Heritage gives us a sense of who we are and where we have come from. How we manage our heritage resources reflects how we value and identify with our history.

Invercargill’s heritage can be seen in our buildings, our landscapes, our waterways, our monuments, our parks and our collections and artefacts. Our heritage is well worth acknowledging, celebrating and protecting.


Invercargill City Centre Heritage Strategy

The Heritage Strategy will help guide future City Centre heritage decisions and initiatives.  It was drafted in consultation with Heritage New Zealand Pouhere Taonga, local heritage trusts and interest groups, and heritage property owners.
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Heritage Façade Light Show

Public Trust Building (28 Don Street)

Constructed in 1921 and designed by CJ Brodrick & TP Royds in a low-key Art Nouveau style, the Public Trust Building is rumoured to be the first building in Invercargill to be constructed entirely of reinforced concrete.  People often comment that the unique cast iron entrance canopy is particularly lovely.


Tillermans (14 Don Street)

Since the late 1800s this two-storied Victorian building at 14 Don Street has seen many lives; it has, amongst other things, been a blacksmith shop, part of William Todd & Co. Ltd Auctioneers, a billiard rooms, and the Sponge Kitchen.


Invercargill Club (32 Don Street)

Wow, the Invercargill Club has served its members from this building since its opening in 1892!  Designed by Charles Gilbertson, it is a provincial example of exclusive men-only clubs that provided ‘a means of establishing gentlemanly status’ and a network of connections among like-minded gentlemen in nineteenth century New Zealand. Gentlemen’s Clubs were essentially surrogate homes providing privacy in an era where interactions in the home were tightly prescribed by etiquette. 


City Centre Heritage Area

Within the City Centre Heritage Area there are over 80 buildings with recognised heritage value: 22 have been registered by Heritage New Zealand Pouhere Taonga, 64 are considered locally significant, and respective portions of Tay and Dee streets are recognised for their high streetscape value.

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Owning a Heritage Building

Information on what you need to know as the owner of a heritage building in Invercargill, such as consenting, maintenance and best practice guidelines.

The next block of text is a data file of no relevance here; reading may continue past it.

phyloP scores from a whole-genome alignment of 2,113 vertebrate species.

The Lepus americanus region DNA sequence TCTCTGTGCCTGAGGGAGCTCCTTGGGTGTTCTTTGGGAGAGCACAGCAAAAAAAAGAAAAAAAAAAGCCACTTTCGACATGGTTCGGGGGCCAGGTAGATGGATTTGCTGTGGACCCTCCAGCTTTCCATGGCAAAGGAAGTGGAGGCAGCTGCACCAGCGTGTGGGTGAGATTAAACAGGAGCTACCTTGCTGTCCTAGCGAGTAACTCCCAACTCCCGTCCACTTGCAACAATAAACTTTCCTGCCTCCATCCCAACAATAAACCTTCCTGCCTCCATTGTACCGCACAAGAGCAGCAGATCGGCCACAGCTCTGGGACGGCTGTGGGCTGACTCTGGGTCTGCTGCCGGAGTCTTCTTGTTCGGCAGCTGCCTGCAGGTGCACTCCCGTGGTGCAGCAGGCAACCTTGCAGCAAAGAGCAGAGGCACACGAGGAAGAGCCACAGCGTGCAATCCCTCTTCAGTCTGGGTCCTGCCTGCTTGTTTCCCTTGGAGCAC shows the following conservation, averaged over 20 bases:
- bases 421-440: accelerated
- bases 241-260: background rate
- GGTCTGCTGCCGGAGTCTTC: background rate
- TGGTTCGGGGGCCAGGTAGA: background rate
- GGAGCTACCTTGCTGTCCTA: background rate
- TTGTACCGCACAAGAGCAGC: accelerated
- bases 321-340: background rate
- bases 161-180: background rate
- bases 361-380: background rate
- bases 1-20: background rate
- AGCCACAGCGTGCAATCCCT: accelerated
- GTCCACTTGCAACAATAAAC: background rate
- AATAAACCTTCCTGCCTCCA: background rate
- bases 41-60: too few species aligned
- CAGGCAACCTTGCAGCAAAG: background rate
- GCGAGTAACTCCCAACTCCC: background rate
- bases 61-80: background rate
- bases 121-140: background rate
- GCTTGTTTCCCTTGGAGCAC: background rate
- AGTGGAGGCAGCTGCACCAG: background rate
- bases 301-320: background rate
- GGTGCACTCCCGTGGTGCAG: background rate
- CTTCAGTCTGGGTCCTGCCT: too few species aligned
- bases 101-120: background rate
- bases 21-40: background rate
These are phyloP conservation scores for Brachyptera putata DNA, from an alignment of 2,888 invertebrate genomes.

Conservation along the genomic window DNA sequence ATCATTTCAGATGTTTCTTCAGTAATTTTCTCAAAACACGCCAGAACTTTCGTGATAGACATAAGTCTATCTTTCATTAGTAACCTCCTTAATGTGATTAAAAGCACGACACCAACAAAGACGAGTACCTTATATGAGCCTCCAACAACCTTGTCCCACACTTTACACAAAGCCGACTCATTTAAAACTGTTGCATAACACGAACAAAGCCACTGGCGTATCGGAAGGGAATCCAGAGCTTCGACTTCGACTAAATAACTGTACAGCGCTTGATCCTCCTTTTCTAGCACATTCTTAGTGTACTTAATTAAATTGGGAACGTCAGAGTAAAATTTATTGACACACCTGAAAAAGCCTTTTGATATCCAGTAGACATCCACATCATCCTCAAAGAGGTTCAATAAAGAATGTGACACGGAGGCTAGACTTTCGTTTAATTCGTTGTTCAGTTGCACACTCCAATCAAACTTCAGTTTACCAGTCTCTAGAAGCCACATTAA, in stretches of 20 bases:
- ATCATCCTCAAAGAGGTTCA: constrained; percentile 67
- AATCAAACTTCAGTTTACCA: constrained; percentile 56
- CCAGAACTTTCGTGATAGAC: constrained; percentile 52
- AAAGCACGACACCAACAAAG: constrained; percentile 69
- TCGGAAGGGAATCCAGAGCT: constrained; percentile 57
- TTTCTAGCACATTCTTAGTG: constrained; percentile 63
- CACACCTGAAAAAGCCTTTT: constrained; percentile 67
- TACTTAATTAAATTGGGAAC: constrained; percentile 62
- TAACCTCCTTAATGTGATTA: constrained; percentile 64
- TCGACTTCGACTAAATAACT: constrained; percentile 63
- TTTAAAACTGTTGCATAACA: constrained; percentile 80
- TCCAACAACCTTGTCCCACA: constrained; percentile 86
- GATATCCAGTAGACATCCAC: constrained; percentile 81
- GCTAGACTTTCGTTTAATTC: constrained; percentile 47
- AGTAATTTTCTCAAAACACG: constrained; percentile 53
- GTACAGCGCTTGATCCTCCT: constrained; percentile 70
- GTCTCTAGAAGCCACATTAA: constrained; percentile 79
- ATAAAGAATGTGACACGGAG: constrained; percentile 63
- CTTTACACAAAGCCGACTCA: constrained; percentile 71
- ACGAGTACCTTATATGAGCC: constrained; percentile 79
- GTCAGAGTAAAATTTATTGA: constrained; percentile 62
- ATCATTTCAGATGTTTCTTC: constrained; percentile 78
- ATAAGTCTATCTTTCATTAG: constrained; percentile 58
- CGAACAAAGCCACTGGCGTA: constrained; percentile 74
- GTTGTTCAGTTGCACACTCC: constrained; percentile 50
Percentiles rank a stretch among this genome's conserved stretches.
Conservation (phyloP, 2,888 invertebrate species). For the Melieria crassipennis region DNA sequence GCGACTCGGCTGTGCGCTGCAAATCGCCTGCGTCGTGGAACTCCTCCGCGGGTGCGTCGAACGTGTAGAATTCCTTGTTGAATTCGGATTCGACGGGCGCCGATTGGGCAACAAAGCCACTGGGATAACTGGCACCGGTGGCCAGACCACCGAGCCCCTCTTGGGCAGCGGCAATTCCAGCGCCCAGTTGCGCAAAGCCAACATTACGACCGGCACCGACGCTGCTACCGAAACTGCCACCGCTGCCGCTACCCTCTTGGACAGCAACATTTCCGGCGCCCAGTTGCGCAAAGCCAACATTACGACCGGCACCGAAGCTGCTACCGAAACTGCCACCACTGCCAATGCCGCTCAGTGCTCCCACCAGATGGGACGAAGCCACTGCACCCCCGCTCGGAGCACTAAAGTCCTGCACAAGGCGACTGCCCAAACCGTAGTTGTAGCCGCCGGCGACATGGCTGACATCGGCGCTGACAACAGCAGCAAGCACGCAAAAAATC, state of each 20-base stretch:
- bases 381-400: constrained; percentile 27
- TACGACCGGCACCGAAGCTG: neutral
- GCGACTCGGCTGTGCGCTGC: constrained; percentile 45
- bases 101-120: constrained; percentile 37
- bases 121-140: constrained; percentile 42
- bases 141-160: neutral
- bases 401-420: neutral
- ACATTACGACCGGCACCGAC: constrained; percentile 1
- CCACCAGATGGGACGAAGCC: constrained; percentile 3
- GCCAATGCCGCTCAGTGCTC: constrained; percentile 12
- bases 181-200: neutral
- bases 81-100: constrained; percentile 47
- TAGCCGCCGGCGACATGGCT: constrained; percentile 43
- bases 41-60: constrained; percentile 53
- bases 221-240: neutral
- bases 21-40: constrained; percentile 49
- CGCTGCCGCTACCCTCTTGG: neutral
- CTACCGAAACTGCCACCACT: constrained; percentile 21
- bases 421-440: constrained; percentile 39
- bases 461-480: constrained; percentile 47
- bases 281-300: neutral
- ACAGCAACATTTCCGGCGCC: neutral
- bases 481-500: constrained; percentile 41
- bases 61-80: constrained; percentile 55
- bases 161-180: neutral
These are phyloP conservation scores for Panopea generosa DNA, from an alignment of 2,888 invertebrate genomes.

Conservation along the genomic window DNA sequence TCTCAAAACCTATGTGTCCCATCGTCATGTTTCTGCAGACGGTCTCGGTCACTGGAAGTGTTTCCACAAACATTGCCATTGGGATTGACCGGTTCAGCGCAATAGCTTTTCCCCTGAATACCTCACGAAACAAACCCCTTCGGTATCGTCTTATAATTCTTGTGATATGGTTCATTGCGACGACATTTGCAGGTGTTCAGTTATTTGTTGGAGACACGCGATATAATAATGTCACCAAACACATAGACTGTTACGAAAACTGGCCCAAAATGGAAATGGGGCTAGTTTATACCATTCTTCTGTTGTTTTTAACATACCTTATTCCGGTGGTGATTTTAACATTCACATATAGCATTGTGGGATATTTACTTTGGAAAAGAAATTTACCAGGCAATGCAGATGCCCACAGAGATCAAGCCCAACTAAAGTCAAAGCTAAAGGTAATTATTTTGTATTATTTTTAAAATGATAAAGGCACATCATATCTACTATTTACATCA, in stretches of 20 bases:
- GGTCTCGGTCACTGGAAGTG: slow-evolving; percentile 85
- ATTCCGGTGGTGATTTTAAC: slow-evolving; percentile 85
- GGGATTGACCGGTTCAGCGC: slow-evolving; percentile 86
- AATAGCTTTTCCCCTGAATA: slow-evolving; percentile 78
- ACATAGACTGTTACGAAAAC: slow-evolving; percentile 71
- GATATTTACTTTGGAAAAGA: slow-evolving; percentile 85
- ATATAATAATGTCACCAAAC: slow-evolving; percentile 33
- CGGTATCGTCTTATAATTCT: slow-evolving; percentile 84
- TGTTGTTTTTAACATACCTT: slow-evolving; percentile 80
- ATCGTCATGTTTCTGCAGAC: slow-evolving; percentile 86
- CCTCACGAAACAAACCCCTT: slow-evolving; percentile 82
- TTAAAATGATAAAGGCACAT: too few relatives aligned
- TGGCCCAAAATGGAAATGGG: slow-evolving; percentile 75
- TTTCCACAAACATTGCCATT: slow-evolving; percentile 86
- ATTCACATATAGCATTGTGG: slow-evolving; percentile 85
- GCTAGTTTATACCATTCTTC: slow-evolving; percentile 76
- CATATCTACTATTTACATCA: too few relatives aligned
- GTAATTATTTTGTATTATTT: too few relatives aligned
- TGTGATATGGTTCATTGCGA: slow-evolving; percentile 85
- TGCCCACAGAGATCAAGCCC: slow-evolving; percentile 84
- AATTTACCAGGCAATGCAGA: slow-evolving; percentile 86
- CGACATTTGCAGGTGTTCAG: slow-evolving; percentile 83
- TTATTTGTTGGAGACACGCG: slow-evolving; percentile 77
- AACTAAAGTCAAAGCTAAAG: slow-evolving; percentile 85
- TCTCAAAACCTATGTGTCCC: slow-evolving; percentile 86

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Approved Heritage Colour Palette

It is recommended that paint colours of heritage buildings are to be in keeping with the era of the building and within the approved palette.

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Useful links

ICC Earthquake-Prone Buildings

Heritage New Zealand Pouhere Taonga

International Council on Monuments and Sites:  ICOMOS is an international non-governmental organisation of heritage professionals dedicated to the conservation of the world’s historic monuments and sites.



Heritage Funding

There are several funding opportunities currently available for owners of heritage buildings.

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City Centre Heritage Area

Within the City Centre Heritage Area there are over 80 buildings with recognized heritage value. 

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Owning a Heritage Building

Resource Consenting for Heritage Buildings There are two types of resource consents – land use and/or subdivision. The majority of heritage building work will require a land use consent. If you own a recognised heritage building, either Heritage New Zealand Pouhere Taonga (HNZPT) Category 1 or 2, or a building identified as Locally Significant within […]

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Heritage Colour Palette

A very limited palette of colours was available when our heritage buildings were constructed.

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